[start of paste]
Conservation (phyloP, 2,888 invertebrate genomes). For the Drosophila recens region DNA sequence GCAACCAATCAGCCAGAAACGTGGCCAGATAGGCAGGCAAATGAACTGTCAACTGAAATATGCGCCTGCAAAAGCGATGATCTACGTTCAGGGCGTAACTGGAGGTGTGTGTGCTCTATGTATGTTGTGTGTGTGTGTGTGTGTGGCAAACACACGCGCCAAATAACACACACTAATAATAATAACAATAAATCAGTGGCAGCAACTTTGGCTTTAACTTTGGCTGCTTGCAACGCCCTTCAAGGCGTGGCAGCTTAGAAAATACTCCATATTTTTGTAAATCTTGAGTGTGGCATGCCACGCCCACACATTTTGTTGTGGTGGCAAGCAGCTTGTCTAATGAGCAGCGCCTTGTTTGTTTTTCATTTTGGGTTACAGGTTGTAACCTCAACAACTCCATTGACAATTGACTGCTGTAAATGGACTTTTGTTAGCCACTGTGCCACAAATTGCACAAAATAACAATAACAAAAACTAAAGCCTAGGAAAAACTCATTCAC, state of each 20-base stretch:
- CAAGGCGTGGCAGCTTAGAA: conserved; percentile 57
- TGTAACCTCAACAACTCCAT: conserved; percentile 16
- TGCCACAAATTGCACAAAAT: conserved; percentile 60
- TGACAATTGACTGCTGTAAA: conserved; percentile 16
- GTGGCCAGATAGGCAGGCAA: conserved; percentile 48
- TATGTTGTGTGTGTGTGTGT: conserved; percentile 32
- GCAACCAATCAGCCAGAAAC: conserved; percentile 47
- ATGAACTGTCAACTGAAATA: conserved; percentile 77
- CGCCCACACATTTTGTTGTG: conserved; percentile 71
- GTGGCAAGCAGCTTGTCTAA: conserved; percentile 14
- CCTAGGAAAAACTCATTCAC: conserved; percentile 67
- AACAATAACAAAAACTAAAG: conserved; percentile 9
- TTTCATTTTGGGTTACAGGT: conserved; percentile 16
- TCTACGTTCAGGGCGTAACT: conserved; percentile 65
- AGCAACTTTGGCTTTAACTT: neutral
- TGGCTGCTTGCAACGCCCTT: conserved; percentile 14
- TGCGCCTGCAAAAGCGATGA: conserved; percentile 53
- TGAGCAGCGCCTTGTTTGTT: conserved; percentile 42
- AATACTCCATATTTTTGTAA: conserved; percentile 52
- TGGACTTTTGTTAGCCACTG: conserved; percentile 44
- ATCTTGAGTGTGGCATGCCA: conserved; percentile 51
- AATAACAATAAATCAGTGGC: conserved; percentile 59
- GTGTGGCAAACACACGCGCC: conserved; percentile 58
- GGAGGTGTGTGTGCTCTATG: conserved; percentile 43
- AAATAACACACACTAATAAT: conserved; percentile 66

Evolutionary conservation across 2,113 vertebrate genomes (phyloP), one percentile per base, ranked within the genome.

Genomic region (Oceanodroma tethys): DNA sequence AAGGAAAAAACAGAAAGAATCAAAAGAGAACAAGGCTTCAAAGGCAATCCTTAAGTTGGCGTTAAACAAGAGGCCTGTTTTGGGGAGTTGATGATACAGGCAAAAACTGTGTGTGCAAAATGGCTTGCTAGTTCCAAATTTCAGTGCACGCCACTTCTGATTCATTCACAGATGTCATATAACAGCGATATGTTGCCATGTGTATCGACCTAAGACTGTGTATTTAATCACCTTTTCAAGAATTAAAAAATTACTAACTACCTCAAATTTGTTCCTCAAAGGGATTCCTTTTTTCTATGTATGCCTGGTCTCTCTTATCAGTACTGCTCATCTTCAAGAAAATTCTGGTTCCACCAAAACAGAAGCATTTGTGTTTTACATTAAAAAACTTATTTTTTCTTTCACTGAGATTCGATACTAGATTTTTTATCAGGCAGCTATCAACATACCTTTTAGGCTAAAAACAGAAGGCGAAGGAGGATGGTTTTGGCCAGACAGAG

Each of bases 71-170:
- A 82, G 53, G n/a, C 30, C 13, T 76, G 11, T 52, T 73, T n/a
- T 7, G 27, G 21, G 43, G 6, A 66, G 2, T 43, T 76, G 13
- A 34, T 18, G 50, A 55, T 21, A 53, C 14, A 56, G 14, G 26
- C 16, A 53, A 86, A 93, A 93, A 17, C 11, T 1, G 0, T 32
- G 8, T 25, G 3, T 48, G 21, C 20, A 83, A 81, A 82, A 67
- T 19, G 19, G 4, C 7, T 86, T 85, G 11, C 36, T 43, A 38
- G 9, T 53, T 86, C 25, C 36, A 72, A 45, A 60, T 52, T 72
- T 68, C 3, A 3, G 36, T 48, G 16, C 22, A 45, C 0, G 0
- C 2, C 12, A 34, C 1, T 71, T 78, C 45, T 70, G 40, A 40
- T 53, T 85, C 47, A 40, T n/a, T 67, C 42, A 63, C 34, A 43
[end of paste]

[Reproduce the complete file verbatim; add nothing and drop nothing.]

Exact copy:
Conservation (phyloP, 2,888 invertebrate genomes). For the Drosophila recens region DNA sequence GCAACCAATCAGCCAGAAACGTGGCCAGATAGGCAGGCAAATGAACTGTCAACTGAAATATGCGCCTGCAAAAGCGATGATCTACGTTCAGGGCGTAACTGGAGGTGTGTGTGCTCTATGTATGTTGTGTGTGTGTGTGTGTGTGGCAAACACACGCGCCAAATAACACACACTAATAATAATAACAATAAATCAGTGGCAGCAACTTTGGCTTTAACTTTGGCTGCTTGCAACGCCCTTCAAGGCGTGGCAGCTTAGAAAATACTCCATATTTTTGTAAATCTTGAGTGTGGCATGCCACGCCCACACATTTTGTTGTGGTGGCAAGCAGCTTGTCTAATGAGCAGCGCCTTGTTTGTTTTTCATTTTGGGTTACAGGTTGTAACCTCAACAACTCCATTGACAATTGACTGCTGTAAATGGACTTTTGTTAGCCACTGTGCCACAAATTGCACAAAATAACAATAACAAAAACTAAAGCCTAGGAAAAACTCATTCAC, state of each 20-base stretch:
- CAAGGCGTGGCAGCTTAGAA: conserved; percentile 57
- TGTAACCTCAACAACTCCAT: conserved; percentile 16
- TGCCACAAATTGCACAAAAT: conserved; percentile 60
- TGACAATTGACTGCTGTAAA: conserved; percentile 16
- GTGGCCAGATAGGCAGGCAA: conserved; percentile 48
- TATGTTGTGTGTGTGTGTGT: conserved; percentile 32
- GCAACCAATCAGCCAGAAAC: conserved; percentile 47
- ATGAACTGTCAACTGAAATA: conserved; percentile 77
- CGCCCACACATTTTGTTGTG: conserved; percentile 71
- GTGGCAAGCAGCTTGTCTAA: conserved; percentile 14
- CCTAGGAAAAACTCATTCAC: conserved; percentile 67
- AACAATAACAAAAACTAAAG: conserved; percentile 9
- TTTCATTTTGGGTTACAGGT: conserved; percentile 16
- TCTACGTTCAGGGCGTAACT: conserved; percentile 65
- AGCAACTTTGGCTTTAACTT: neutral
- TGGCTGCTTGCAACGCCCTT: conserved; percentile 14
- TGCGCCTGCAAAAGCGATGA: conserved; percentile 53
- TGAGCAGCGCCTTGTTTGTT: conserved; percentile 42
- AATACTCCATATTTTTGTAA: conserved; percentile 52
- TGGACTTTTGTTAGCCACTG: conserved; percentile 44
- ATCTTGAGTGTGGCATGCCA: conserved; percentile 51
- AATAACAATAAATCAGTGGC: conserved; percentile 59
- GTGTGGCAAACACACGCGCC: conserved; percentile 58
- GGAGGTGTGTGTGCTCTATG: conserved; percentile 43
- AAATAACACACACTAATAAT: conserved; percentile 66

Evolutionary conservation across 2,113 vertebrate genomes (phyloP), one percentile per base, ranked within the genome.

Genomic region (Oceanodroma tethys): DNA sequence AAGGAAAAAACAGAAAGAATCAAAAGAGAACAAGGCTTCAAAGGCAATCCTTAAGTTGGCGTTAAACAAGAGGCCTGTTTTGGGGAGTTGATGATACAGGCAAAAACTGTGTGTGCAAAATGGCTTGCTAGTTCCAAATTTCAGTGCACGCCACTTCTGATTCATTCACAGATGTCATATAACAGCGATATGTTGCCATGTGTATCGACCTAAGACTGTGTATTTAATCACCTTTTCAAGAATTAAAAAATTACTAACTACCTCAAATTTGTTCCTCAAAGGGATTCCTTTTTTCTATGTATGCCTGGTCTCTCTTATCAGTACTGCTCATCTTCAAGAAAATTCTGGTTCCACCAAAACAGAAGCATTTGTGTTTTACATTAAAAAACTTATTTTTTCTTTCACTGAGATTCGATACTAGATTTTTTATCAGGCAGCTATCAACATACCTTTTAGGCTAAAAACAGAAGGCGAAGGAGGATGGTTTTGGCCAGACAGAG

Each of bases 71-170:
- A 82, G 53, G n/a, C 30, C 13, T 76, G 11, T 52, T 73, T n/a
- T 7, G 27, G 21, G 43, G 6, A 66, G 2, T 43, T 76, G 13
- A 34, T 18, G 50, A 55, T 21, A 53, C 14, A 56, G 14, G 26
- C 16, A 53, A 86, A 93, A 93, A 17, C 11, T 1, G 0, T 32
- G 8, T 25, G 3, T 48, G 21, C 20, A 83, A 81, A 82, A 67
- T 19, G 19, G 4, C 7, T 86, T 85, G 11, C 36, T 43, A 38
- G 9, T 53, T 86, C 25, C 36, A 72, A 45, A 60, T 52, T 72
- T 68, C 3, A 3, G 36, T 48, G 16, C 22, A 45, C 0, G 0
- C 2, C 12, A 34, C 1, T 71, T 78, C 45, T 70, G 40, A 40
- T 53, T 85, C 47, A 40, T n/a, T 67, C 42, A 63, C 34, A 43